Maldistribution of Labor

Unlike standard economics, which applies the concept of distribution exclusively to final outputs, ENL applies it to final outputs, labor, and wastes.

The reason for this more extensive treatment is that all three factors can be socially assigned to individuals in ways that significantly affect aggregate health. In other words, they are all subject to maldistribution.

An output is perfectly distributed when each unit is consumed by the person who can convert its potential value into the highest possible effectual value. The analogous statement in the present context is that labor is perfectly distributed when each unit of labor time — say an hour — is assigned to the worker who incurs the lowest possible labor cost.

If labor cost is negative, this points to the worker who will gain the most health from working this hour.

If labor cost is positive, it points to the worker who will lose the least health. Any distribution of labor that does not satisfy this criterion is called labor maldistribution.

When dealing with outputs a central concept is consumption capacity — the aggregate ability to transform potential value into effectual value. This capacity depends on the number of consumers and their overall pattern of satiation.

The equivalent concept in the labor context is absorption capacity: the aggregate ability to maximize the health effects of labor, or — what amounts to the same thing — to minimize labor cost. This again depends on the number of people involved and their “satiation” pattern. Because the latter term is an awkward fit here, ENL uses the term saturation instead.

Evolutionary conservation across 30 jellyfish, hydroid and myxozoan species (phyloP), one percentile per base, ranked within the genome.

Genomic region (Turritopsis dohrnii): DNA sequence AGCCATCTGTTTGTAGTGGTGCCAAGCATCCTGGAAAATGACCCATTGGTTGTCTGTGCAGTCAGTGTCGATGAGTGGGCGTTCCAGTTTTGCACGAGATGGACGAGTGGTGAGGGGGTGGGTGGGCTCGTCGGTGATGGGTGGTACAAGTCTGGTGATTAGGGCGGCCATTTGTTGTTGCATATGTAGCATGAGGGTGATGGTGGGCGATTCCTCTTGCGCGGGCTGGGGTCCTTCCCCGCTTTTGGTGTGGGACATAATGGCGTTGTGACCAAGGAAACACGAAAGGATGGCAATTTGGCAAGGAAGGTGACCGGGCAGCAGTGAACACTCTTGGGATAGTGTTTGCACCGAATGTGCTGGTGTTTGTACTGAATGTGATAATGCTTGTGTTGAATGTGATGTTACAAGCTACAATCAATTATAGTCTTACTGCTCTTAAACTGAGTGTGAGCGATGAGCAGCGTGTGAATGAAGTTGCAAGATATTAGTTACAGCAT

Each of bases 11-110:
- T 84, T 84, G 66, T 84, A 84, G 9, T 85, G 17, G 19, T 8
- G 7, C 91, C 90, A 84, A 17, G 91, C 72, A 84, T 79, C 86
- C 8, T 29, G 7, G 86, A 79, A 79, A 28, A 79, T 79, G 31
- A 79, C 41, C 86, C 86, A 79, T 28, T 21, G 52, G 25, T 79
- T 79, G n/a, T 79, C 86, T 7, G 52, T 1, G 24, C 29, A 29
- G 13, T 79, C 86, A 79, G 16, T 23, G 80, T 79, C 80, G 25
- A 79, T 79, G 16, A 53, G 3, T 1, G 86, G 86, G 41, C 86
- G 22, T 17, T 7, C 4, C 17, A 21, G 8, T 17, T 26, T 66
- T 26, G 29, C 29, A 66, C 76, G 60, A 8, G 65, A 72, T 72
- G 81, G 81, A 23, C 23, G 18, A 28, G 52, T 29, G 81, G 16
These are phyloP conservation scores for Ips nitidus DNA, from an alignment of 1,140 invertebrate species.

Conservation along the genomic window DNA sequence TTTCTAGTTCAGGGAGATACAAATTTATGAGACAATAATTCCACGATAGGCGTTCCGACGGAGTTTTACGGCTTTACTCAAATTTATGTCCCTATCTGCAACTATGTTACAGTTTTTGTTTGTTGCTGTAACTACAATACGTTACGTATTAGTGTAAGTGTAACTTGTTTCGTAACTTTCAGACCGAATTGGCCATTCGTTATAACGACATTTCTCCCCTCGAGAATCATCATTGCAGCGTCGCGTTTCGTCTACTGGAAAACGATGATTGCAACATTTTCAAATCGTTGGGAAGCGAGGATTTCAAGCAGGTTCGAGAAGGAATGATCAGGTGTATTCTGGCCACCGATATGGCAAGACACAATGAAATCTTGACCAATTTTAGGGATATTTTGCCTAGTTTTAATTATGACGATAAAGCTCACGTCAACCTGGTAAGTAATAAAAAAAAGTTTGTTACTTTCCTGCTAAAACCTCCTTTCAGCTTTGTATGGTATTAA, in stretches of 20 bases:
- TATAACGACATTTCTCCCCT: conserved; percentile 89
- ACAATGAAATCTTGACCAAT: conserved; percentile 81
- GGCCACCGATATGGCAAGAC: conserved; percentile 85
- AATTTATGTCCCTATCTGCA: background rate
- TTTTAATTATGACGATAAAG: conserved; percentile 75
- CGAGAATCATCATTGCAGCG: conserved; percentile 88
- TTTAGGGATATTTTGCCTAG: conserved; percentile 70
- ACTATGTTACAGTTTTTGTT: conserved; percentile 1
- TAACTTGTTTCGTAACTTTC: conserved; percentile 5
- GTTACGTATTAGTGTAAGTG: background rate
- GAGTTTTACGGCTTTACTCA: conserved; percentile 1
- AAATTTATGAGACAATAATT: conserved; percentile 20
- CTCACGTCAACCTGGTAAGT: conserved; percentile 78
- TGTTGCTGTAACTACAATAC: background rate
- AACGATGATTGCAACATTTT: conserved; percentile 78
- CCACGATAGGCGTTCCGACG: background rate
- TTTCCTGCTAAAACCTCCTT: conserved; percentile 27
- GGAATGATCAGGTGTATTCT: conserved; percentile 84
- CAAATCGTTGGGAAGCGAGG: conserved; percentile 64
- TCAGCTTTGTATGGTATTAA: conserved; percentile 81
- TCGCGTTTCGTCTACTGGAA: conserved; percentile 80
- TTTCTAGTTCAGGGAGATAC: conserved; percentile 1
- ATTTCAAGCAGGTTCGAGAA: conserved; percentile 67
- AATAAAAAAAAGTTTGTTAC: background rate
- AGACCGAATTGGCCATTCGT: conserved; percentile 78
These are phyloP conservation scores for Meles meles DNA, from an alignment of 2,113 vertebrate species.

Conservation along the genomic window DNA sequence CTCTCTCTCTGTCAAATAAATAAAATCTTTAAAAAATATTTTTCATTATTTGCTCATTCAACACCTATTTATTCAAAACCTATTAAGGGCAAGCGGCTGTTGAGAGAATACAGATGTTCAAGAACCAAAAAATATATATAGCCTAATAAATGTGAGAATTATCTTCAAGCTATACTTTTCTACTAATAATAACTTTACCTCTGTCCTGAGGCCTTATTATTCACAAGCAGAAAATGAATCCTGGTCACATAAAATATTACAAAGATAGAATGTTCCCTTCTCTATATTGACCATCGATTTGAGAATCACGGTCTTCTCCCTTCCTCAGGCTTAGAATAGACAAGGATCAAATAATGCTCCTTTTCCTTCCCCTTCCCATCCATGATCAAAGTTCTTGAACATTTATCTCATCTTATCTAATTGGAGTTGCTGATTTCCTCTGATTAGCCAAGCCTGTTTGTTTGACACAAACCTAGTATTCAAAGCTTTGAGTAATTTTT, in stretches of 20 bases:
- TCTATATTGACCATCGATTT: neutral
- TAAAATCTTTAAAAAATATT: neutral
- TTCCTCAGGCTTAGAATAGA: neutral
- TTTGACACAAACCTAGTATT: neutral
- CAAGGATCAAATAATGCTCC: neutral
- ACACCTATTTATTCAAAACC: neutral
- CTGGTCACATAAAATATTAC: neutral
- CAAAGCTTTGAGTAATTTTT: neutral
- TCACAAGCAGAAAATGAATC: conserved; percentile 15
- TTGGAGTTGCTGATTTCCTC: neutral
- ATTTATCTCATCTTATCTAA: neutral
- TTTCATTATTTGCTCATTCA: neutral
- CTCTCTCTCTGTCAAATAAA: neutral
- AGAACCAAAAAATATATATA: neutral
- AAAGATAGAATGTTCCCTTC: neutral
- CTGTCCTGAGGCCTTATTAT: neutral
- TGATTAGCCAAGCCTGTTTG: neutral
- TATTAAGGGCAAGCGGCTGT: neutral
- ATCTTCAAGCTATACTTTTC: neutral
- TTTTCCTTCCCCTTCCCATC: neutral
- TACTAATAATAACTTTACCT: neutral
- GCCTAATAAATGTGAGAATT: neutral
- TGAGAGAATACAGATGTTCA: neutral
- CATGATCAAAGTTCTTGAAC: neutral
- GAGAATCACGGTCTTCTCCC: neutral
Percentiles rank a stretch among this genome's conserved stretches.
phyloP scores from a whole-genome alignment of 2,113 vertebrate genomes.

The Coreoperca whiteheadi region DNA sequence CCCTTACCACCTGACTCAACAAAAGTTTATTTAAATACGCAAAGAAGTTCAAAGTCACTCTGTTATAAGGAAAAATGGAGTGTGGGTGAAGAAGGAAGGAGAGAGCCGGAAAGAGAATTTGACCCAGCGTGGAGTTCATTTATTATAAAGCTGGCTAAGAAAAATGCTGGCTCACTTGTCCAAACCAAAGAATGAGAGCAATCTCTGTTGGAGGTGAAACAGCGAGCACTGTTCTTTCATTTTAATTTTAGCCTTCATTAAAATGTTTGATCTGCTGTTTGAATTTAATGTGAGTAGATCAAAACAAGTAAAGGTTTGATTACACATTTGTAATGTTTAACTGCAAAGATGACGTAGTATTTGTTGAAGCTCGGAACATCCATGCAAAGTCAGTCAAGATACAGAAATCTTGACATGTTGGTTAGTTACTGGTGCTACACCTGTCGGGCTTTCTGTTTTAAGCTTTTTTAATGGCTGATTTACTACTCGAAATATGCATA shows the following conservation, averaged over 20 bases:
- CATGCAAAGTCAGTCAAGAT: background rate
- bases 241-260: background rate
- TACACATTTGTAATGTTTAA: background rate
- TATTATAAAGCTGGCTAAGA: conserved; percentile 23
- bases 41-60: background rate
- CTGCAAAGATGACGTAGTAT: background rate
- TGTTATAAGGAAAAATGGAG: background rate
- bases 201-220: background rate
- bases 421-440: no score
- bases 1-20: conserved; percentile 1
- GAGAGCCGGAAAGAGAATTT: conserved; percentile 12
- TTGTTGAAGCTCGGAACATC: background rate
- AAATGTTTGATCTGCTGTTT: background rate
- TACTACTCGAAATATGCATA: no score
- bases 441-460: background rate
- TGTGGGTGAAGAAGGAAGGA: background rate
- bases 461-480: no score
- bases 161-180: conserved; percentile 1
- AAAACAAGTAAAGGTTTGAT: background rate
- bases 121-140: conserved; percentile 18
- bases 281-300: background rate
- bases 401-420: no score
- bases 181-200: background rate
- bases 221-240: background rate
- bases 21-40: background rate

Thus, the absorption capacity for labor depends on the number of workers, the overall pattern of labor saturation for these workers, and labor distribution. See the following figure:

Maldistribution of labor
Image Unavailable
Like final outputs, labor is subject to maldistribution. This occurs when the next unit of labor time does not go to the worker who is most able to absorb it — that is, to minimize labor cost. Labor maldistribution is the difference between the LCm (maldistribution) and LCp (perfect distribution) curves.

The bottom curve, labeled LCp, reflects perfect distribution for labor — in this case for labor that is of high quality (largely negative cost). Each labor unit is performed by the worker who can maximize the labor's health effects.

The flat portion of the curve is relatively long, indicating that the labor saturation point is not reached until well into the work-day. The curve moves gradually upward and becomes positive when the work-day becomes excessively long, thus transforming beneficial labor into labor that is detrimental to health.

The top curve, labeled LCm, reflects the maldistribution of labor and the diminished absorption capacity that results.

Analogous to output maldistribution, this modifies the curve in three ways: the flat portion is shortened, the entire curve is shifted upward, and the curve rises more steeply than before.

In this case labor cost is still negative when the work-day begins, but this is not necessarily true. If the degree of maldistribution were to increase further, the LCm curve could begin in positive territory, indicating that the health effects of labor are negative from the very beginning of the work-day.

As with allocation generally, ENL is neutral regarding the social mechanism used to allocate labor. It is clear, however, that in a rational economy we should carefully consider how labor is assigned, always striving to minimize labor maldistribution and thus to maximize the aggregate health achieved during the work-day.

<prev linear thread next>

Unless otherwise stated, the content of this page is licensed under Creative Commons Attribution-NonCommercial-NoDerivs 3.0 License